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The United Nations, Peace and Security
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Book description

Preventing humanitarian atrocities is becoming as important for the United Nations as dealing with inter-state war. In this book, Ramesh Thakur examines the transformation in UN operations, analysing its changing role and structure. He asks why, when and how force may be used and argues that the growing gulf between legality and legitimacy is evidence of an eroded sense of international community. He considers the tension between the US, with its capacity to use force and project power, and the UN, as the centre of the international law enforcement system. He asserts the central importance of the rule of law and of a rules-based order focused on the UN as the foundation of a civilised system of international relations. This book will be of interest to students of the UN and international organisations in politics, law and international relations departments, as well as policymakers in the UN and other NGOs.

Reviews

'If you think the UN needs reform, you should read this book; if you doubt whether reform is possible, it is essential that you read it.'

Sir Marrack Goulding - Warden, St Antony's College, Oxford University and former United Nations Under-Secretary-General for Peacekeeping and Political Affairs

'Nobody has written with greater insight on the UN in recent years than Ramesh Thakur. This volume examines the UN afresh, from a contemporary post-9/11 context, looking at it from new angles such as that of human security. For those with an interest in the new multilateralism, it is a ‘must read’.’

David Malone - President, International Peace Academy (1998-2004), and former Canadian Ambassador to the United Nations

'This volume is a critique, not a text, of how the UN deals with the use of force. It is authored by an astute observer of the organisation who wants to make it a more effective instrument for responding to both "soft" and "hard" security threats. Thakur has produced a sophisticated and non-ideological analysis, which makes a very timely contribution to academic and policy debates.'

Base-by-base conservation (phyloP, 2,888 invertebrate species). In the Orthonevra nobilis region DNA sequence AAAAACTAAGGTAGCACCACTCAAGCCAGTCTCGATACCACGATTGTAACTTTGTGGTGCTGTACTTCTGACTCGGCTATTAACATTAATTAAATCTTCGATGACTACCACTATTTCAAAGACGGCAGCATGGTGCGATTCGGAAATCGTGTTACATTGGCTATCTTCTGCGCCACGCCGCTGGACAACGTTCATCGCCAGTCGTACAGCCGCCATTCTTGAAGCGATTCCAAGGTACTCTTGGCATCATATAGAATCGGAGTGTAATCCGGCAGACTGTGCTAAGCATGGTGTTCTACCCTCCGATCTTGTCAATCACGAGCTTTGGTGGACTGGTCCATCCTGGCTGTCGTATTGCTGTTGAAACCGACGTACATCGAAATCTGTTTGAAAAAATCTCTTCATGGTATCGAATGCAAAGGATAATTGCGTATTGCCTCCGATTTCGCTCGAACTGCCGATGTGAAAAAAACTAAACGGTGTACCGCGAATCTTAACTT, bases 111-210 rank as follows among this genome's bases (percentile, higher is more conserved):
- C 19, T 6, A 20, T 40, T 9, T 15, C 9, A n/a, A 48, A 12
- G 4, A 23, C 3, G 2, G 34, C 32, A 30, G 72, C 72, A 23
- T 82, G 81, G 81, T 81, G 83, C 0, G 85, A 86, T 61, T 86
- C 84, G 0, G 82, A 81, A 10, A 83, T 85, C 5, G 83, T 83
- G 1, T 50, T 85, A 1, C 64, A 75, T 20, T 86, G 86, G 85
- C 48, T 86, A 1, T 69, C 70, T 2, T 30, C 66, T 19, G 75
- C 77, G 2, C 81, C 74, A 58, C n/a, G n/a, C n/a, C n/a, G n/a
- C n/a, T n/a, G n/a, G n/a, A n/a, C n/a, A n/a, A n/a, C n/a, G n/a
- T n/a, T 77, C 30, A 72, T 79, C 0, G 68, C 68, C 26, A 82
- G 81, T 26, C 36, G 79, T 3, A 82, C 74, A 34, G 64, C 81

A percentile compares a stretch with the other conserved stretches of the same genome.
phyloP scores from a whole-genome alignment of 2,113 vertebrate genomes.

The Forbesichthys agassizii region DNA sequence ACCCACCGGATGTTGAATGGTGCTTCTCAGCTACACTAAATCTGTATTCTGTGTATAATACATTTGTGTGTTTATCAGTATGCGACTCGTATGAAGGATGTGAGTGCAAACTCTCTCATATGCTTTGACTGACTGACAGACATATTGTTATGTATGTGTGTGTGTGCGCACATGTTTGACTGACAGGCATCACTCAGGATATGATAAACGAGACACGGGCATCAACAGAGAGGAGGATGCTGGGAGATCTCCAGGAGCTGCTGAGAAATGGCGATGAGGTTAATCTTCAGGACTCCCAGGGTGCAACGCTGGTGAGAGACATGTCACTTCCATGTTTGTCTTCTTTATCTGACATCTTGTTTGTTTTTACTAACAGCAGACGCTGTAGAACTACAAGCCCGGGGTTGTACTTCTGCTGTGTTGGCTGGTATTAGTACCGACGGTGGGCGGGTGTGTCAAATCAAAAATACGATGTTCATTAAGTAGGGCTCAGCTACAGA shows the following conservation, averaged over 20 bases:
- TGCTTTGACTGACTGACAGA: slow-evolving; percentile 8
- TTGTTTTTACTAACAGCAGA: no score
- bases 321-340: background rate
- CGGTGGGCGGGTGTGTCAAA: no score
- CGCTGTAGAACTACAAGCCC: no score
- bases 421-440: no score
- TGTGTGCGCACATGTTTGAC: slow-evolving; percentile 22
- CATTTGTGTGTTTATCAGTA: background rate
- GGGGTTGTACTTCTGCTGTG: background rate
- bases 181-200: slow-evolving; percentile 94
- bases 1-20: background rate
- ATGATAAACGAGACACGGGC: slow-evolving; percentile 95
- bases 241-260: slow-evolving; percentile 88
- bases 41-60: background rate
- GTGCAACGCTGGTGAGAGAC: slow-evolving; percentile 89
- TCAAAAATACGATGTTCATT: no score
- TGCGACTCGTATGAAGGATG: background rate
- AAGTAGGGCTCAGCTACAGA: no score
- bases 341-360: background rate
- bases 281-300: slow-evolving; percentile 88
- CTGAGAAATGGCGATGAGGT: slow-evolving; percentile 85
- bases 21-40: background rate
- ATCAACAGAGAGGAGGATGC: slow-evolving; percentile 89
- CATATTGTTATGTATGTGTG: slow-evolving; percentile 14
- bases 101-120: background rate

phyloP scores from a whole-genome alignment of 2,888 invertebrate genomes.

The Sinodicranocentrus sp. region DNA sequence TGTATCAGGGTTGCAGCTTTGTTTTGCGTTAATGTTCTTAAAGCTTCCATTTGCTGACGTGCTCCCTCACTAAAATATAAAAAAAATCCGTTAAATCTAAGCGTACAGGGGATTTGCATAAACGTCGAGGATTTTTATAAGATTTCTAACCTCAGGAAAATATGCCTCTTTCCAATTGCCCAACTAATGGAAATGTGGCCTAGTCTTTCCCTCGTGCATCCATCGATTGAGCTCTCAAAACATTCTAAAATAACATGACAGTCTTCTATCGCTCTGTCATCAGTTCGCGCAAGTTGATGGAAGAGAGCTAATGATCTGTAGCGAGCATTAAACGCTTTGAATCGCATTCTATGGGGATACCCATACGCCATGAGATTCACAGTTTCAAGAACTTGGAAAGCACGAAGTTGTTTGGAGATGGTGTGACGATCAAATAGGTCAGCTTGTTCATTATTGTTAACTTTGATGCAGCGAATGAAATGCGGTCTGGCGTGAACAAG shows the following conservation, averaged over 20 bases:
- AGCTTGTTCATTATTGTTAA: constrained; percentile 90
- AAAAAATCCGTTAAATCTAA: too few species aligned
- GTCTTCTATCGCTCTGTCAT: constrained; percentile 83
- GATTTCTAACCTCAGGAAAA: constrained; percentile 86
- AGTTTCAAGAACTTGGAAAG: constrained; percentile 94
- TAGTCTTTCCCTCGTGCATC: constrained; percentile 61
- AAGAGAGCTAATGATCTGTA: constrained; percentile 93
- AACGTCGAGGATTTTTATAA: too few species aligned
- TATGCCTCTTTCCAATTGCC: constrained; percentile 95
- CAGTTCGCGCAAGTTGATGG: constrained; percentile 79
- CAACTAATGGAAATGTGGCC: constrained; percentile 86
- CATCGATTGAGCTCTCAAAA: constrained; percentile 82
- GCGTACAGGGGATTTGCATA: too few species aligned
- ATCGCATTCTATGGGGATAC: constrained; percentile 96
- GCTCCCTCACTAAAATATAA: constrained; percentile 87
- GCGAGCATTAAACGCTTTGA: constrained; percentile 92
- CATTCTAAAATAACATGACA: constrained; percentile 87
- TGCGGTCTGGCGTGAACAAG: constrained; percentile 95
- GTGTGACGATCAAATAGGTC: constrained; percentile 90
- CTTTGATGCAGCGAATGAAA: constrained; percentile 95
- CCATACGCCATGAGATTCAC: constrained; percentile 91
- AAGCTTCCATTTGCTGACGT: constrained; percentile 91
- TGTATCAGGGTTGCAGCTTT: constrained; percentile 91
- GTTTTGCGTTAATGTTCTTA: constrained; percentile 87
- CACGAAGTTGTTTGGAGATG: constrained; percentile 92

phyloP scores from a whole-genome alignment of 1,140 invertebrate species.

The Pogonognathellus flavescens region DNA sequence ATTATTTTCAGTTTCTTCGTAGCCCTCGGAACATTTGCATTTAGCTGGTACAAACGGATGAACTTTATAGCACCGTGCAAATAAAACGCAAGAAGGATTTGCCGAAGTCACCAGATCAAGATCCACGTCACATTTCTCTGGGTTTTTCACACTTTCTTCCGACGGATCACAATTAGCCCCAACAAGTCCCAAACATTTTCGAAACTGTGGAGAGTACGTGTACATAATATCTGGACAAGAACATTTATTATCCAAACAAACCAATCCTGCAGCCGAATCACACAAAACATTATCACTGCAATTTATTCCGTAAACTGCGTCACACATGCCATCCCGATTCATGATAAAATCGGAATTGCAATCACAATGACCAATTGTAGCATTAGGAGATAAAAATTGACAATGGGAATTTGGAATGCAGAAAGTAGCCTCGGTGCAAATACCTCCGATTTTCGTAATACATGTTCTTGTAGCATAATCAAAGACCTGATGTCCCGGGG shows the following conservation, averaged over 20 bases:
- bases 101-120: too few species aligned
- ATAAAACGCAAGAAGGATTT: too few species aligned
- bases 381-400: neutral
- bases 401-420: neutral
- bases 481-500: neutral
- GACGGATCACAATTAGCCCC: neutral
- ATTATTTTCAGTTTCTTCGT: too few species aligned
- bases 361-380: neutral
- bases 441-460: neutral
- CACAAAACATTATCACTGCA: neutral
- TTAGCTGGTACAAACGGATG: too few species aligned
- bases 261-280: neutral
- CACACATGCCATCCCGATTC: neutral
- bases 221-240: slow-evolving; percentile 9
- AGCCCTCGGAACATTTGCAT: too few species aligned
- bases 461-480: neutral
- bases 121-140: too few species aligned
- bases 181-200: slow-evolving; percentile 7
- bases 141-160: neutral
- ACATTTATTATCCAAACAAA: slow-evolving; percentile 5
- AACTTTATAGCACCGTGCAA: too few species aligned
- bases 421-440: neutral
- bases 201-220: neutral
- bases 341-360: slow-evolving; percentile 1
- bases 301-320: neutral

John Gerard Ruggie - Harvard University; formerly UN Assistant Secretary-General

'This is a remarkable book, both for its breadth and depth, and it could not be more timely. Thakur is able to see the UN whole, taking account of all the competing tensions ‘inherent and intrinsic to the nature of the UN, between … realpolitik and idealism, force and diplomacy, power and justice, efficiency and legitimacy, enforcement mandate and humanitarian agenda, [and] wealth and equity’. At the same time, the narrative has a driving force, connecting the U.N.'s past to its future, its problems to its potential. If you have time for only one book on the U.N. in this critical year of U.N. reform, this should be it.'

Anne-Marie Slaughter - Dean, Woodrow Wilson School of Public and International Affairs, Princeton University

'Ramesh Thakur has established a formidable reputation as one of the world's foremost commentators on the United Nations. From his unique vantage point within the system, while enjoying the academic detachment of a University perch, he has reflected widely and thoughtfully about the principal challenges facing the world organisation. His writing is incisive, his ideas insightful, his erudition considerable - and he combines these with a style that manages to be both provocative and pleasing. There is no better or more readable guide to today's United Nations than Ramesh Thakur.'

Shashi Tharoor - Under-Secretary-General, United Nations and award-winning author and novelist

'Ramesh Thakur, Assistant Secretary-General of the United Nations and Senior Vice-Rector (Peace and Governance) at the United Nations University in Tokyo, is perhaps the most outstanding contemporary commentator on the United Nations system, and his new book offers a comprehensive, incisive, and theoretically-rich appraisal of both the pressures and the opportunities which the UN confronts … Put simply, this book is one of the best ever written on the UN, and it deserves a wide and attentive readership.'

Source: Diplomatic Bulletin, Asia-Pacific College of Diplomacy

'In his fascinating volume, Ramesh Tahkur discusses various perspectives on security through the United Nations …'

Source: Global Governance 13

'…a definite 'must read' for anyone interested in a balanced, but passionate, assessment of how far the the UN has come since the end of the Cold War and where it is in the twenty-first century.'

Source: International Journal

‘Thakur’s understanding and erudite elucidation on the practical difficulties and issues facing the UN make this an insightful text.’

Source: Political Studies Review

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